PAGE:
Dumping babies - A mother's cry for help?

Dumping babies - A mother's cry for help?


Monday, November 11, 2019

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WITHIN eight days two newborn babies were dumped in pit toilets by their mothers in rural Jamaica, sparking national outrage and condemnation at the thought that women could carry out such heinous acts against the fruits of their own wombs. Thankfully both babies are healthy, but the fact that they were dumped in filth within moments of being born is enough to cause us to question the mental state of the mothers, and the socio-economic factors that drove them to thinking that dumping the babies was their only option.

Based on news reports on the first incident which took place in deep rural St Mary, it is evident that the purported father of the newborn, despite having another child with the mother, was not convinced that the second child belonged to him. This paints a picture of the woman enduring pregnancy alone, taking care of at least one other child, and shrouded in uncertainty about her fate after this child was born.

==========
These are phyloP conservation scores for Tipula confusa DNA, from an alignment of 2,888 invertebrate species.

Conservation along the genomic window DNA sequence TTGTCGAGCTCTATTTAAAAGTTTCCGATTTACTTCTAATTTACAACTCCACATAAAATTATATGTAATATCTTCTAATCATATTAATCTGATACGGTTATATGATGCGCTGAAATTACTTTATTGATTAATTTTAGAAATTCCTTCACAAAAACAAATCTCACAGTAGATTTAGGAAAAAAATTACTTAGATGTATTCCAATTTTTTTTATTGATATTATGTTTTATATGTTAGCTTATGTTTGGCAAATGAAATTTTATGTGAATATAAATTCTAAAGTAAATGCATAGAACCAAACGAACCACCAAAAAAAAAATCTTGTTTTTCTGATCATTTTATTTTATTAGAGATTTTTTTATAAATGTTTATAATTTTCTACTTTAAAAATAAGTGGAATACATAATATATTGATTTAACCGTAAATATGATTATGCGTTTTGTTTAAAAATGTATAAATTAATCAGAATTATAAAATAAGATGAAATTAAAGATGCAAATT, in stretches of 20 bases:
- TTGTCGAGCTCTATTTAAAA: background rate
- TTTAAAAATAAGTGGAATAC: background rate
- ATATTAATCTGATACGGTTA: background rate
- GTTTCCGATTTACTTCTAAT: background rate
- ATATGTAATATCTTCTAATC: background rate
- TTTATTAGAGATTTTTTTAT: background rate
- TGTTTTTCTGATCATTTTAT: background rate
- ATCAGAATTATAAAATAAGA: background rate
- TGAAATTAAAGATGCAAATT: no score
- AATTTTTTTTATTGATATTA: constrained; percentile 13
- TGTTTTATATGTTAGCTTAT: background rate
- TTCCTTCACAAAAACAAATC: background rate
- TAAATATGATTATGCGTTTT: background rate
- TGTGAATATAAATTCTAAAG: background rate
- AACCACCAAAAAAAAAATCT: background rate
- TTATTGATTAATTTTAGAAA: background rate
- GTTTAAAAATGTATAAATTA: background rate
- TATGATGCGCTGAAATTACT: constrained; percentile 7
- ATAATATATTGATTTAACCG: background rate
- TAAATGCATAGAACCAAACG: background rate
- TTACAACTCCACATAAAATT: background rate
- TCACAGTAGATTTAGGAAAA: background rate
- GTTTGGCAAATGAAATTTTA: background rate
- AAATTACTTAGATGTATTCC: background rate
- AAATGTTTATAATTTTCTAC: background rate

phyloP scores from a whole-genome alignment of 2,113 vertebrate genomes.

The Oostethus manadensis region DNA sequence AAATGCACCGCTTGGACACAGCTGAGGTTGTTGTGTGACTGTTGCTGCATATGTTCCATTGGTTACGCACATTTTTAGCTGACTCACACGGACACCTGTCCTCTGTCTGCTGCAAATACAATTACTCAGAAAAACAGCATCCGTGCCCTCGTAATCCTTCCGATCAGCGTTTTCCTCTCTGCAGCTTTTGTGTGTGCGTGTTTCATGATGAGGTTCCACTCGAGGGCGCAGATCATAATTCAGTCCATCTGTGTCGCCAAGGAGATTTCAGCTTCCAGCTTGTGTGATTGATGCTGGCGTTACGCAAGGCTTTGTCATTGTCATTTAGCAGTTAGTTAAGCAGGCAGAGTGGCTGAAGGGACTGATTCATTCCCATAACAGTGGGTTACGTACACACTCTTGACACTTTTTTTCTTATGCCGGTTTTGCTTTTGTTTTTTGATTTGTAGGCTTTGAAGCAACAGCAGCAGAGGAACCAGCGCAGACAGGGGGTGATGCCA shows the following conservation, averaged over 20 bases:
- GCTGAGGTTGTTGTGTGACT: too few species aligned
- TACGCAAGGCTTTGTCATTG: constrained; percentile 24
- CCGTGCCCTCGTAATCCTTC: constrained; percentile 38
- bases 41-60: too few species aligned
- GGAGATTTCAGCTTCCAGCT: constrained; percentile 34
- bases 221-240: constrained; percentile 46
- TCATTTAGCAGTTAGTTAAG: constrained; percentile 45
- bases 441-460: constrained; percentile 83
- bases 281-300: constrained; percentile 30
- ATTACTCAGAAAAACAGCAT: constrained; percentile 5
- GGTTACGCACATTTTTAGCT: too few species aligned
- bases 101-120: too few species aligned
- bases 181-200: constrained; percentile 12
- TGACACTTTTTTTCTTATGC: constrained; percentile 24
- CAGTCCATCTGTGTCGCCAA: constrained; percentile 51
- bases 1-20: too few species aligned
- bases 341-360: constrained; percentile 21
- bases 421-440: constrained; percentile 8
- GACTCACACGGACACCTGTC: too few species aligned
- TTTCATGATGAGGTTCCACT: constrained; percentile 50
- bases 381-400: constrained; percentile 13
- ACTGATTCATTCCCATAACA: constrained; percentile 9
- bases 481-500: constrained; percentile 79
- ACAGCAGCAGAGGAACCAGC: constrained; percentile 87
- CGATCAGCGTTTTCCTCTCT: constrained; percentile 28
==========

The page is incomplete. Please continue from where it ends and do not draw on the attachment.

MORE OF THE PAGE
A week later, another baby was found in a pit latrine; this time the mother herself alerted the police before fleeing, also leaving at least four older children to whom she had given birth before. She eventually turned herself over to the police and was charged with child neglect. No father has been mentioned in this instance.

While we can only speculate on what was going through the minds of these women, there are some parallels in both stories that cannot be ignored — the women are poor, they have other children, they have little to no support, and they do not want these babies. While these factors don't guarantee it, they are definitely predisposing conditions to post-partum depression, which affects up to 15 per cent of mothers, and may lead to post-partum psychosis.

Internist Dr Samantha Nicholson-Spence explained the condition to All Woman.

“Post-partum depression can strike anywhere in the year following childbirth and in some cases even before the baby is born,” she said.

“It tends to start in the third trimester in a lot of women, and then it becomes more florid after the birth of the baby.”